Diesel has been a preferred fuel option for vehicles for decades, owing to its frugal credentials and easy availability across the globe. However, it is also associated with several ill-effects, on health and environment. To address this predicament, Mumbai-based My Eco Energy (MEE) has introduced Indizel, a BS VI-grade emission norms compliant diesel.
Indizel is a non-petroleum based fuel that will not only result in low emission but will also go a long way in ensuring sustainable energy, claimed Santosh Verma, Founder, My Eco Energy (MEE). The product is being touted by MEE as an innovative solution to conform and surpass stringent automotive fuel quality standards and is fully compatible with existing fuel infrastructure, distribution systems and engines.
IMPORTANCE OF FUEL QUALITY
Multiple initiatives are underway to achieve harmonised laws and regulations for fuel quality. The objective of the global fuel harmonisation effort is to develop common, worldwide recommendations for quality fuels, taking into consideration customer requirements along with vehicle performance and engine emission technologies. These regulations allow vehicle and engine manufacturers to provide consistent fuel quality advice to policy makers to come up with legislations conducive for all stakeholders, including the environment.
Fuel quality plays an important role in engine performance. This includes technical performance such as durability, power output and fuel economy, as well as the ability to meet emission requirements set by authorities. Global standards specify that only fuels meeting relevant legal requirements, as well as national and international standards should be used.
In some countries, higher quality requirements are set due to environmental reasons. These fuels show better emissions performance than conventional fuels. Due to lower density and viscosity, some of these fuels can cause a minor dent in power output and also increase fuel consumption. However, the fuel injection system should not be readjusted to compensate for any possible loss of power output.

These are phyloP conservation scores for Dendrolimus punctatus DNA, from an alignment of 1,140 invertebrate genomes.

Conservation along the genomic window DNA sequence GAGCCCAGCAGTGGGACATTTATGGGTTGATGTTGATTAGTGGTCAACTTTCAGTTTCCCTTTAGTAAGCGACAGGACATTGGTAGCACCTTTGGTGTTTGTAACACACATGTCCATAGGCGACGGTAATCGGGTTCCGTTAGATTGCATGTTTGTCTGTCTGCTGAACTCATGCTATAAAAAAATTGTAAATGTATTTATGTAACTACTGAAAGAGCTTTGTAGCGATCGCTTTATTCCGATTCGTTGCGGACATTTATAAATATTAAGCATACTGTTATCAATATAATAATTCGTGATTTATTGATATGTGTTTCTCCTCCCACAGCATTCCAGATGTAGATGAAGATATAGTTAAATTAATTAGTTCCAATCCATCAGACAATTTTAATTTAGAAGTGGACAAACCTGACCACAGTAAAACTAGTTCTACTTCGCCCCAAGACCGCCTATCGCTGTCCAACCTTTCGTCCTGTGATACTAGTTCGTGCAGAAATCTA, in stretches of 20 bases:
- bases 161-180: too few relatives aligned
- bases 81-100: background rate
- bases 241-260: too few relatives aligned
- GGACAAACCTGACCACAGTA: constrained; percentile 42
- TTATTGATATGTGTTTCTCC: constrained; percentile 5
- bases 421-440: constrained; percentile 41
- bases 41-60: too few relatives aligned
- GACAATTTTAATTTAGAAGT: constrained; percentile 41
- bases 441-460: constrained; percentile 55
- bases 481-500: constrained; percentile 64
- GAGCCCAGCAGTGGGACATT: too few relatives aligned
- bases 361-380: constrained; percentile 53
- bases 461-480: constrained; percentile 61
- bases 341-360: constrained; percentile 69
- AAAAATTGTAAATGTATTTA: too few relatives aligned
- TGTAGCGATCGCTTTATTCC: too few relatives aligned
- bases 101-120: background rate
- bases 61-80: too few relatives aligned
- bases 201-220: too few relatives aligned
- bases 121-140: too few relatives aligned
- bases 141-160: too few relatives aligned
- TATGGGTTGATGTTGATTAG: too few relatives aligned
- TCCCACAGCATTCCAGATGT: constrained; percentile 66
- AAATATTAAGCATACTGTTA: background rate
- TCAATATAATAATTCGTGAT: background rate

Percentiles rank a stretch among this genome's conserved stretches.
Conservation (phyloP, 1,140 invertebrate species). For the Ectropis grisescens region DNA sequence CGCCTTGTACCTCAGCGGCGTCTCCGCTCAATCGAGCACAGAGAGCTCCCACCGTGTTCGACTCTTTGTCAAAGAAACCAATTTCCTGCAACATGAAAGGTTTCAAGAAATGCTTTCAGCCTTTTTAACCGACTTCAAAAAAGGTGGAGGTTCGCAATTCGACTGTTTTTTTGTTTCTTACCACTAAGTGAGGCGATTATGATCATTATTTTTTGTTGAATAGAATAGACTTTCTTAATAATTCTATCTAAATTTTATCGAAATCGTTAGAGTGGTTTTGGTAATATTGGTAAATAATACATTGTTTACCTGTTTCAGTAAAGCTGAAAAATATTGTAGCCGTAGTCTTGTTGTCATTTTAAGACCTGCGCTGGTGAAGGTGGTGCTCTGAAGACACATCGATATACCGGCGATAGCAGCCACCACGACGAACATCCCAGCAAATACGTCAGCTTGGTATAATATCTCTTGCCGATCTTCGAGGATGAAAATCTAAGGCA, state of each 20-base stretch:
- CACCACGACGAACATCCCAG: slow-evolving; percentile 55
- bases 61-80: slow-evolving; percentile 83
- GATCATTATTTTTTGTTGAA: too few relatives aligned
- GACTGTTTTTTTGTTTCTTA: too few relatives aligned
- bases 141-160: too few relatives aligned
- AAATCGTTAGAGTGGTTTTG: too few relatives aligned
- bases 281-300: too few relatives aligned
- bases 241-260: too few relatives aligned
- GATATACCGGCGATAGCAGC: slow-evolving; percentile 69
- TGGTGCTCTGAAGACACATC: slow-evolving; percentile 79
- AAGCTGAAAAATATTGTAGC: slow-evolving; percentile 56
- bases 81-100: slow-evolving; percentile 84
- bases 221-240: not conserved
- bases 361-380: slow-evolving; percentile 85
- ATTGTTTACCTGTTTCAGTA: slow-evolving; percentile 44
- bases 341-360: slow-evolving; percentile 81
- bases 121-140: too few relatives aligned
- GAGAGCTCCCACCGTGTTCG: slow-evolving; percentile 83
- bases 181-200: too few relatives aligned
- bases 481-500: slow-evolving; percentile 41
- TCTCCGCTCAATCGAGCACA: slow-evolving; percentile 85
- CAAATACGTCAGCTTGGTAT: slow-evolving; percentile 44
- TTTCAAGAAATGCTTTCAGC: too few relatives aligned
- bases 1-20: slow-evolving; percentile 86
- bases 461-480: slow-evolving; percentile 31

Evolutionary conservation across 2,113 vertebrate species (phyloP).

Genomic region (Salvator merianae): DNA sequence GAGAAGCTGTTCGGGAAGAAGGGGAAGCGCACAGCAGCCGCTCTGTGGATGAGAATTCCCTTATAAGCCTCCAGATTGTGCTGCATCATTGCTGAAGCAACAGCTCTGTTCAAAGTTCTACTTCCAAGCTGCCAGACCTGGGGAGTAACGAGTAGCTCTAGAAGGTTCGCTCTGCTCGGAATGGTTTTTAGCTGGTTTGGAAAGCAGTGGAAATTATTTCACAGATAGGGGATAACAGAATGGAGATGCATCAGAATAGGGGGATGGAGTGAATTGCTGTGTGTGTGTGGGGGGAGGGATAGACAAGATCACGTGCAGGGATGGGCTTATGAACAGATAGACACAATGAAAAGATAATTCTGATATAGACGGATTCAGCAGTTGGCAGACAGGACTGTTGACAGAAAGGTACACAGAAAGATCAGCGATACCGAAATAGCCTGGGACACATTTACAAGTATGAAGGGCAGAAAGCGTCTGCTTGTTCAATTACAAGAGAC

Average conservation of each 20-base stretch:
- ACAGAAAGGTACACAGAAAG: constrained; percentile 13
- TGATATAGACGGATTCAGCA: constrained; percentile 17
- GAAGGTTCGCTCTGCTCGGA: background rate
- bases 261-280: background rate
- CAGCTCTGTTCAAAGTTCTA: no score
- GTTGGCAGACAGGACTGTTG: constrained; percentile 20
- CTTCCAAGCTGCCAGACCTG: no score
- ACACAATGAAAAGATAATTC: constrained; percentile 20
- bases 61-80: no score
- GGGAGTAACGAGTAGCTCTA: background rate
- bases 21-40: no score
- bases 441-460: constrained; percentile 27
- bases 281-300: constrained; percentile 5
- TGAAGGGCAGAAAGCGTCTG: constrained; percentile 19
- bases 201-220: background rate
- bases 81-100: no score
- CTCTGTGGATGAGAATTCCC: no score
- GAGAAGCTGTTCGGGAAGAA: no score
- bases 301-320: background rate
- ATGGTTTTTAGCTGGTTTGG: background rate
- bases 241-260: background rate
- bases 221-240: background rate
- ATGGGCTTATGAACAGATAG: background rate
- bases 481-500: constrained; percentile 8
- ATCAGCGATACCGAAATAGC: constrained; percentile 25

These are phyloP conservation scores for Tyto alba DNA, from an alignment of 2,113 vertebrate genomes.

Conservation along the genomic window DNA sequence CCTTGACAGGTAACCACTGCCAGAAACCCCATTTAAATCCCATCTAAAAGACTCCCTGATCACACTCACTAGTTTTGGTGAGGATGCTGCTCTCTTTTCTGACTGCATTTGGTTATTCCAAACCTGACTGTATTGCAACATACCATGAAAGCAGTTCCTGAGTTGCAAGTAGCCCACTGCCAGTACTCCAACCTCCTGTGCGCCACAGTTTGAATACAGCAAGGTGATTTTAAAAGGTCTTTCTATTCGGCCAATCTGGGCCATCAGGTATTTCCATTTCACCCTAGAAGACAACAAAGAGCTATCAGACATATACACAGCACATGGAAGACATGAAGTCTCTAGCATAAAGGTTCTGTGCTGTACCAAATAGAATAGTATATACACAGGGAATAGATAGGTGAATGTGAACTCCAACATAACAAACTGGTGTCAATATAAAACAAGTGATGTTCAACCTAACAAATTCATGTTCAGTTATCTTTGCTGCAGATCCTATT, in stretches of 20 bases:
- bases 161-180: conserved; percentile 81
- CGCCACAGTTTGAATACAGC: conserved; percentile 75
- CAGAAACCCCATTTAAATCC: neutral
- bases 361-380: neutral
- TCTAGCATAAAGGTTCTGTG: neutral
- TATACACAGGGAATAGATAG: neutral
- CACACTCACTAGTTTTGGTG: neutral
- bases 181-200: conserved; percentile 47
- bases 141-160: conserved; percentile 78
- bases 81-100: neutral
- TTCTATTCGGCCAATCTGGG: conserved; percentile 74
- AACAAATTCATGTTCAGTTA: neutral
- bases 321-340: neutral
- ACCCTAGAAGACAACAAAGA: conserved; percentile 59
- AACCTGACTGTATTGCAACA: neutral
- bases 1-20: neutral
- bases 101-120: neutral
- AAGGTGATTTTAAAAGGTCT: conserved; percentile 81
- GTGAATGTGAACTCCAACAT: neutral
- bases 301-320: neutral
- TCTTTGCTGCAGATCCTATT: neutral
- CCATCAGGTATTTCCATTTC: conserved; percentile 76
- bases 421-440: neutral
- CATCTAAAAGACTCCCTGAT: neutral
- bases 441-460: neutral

The ignition behaviour of diesel fuels is described by their cetane number. High cetane number (short ignition delay) is important for emissions, cold start behaviour and engine noise. If the cetane number is too low (40-45), the hydrocarbon and nitrogen oxide emissions will increase and long cranking times may occur in cold climates. For a good emission and ignition, a cetane number of 51 and above is globally recommended for diesels, explained Verma.
Indizel, Verma said, works perfectly in sync with the existing diesel vehicles as the fuel has a high cetane number of 75 and above, which is a quality indicator of diesel fuel. The customer can use pure Indizel biofuel or even mix it with existing diesel in the vehicle, Verma added.
CONCEPTUALISATION & ADVANTAGES
To ensure that the emission requirements are durably met for Euro IV or Euro V (corresponding to BS IV & BS V respectively for India) regulations, Sulphur-free fuels should have a PPM (parts per million) content of less than 10. The Sulphur content of Indizel is around 3-5 PPM, significantly lower than conventional diesel. The current BS IV grade of fuel available in India has a Sulphur content of 50 PPM, which ensures that Indizel has a better viscosity and lubricity compared to existing fuel sources. When the Sulphur content is reduced, the ignition process is adversely impacted. However, Indizel uses certain additives during the blending process, which maintains the combustion process at optimal levels and ensuring smooth engine operations.
Viscosity and density are directly linked to engine performance (power, torque & fuel consumption), emissions and durability. Lower viscosity and density reduces engine power and reduces fuel efficiency. However, if these two factors are too high, the engine may be overpowered, and the durability and functionality of the fuel injection system might be at risk.
Claimed to be capable of replacing conventional diesel altogether, Indizel is blended from three bio-fuels available in Singapore. Claimed to drastically reduce harmful emissions that conventional diesel is criticised for, Indizel emits less carbon monoxide, particulate matter and unburned hydrocarbons, said Verma. MEE has not applied for a patent yet for the product.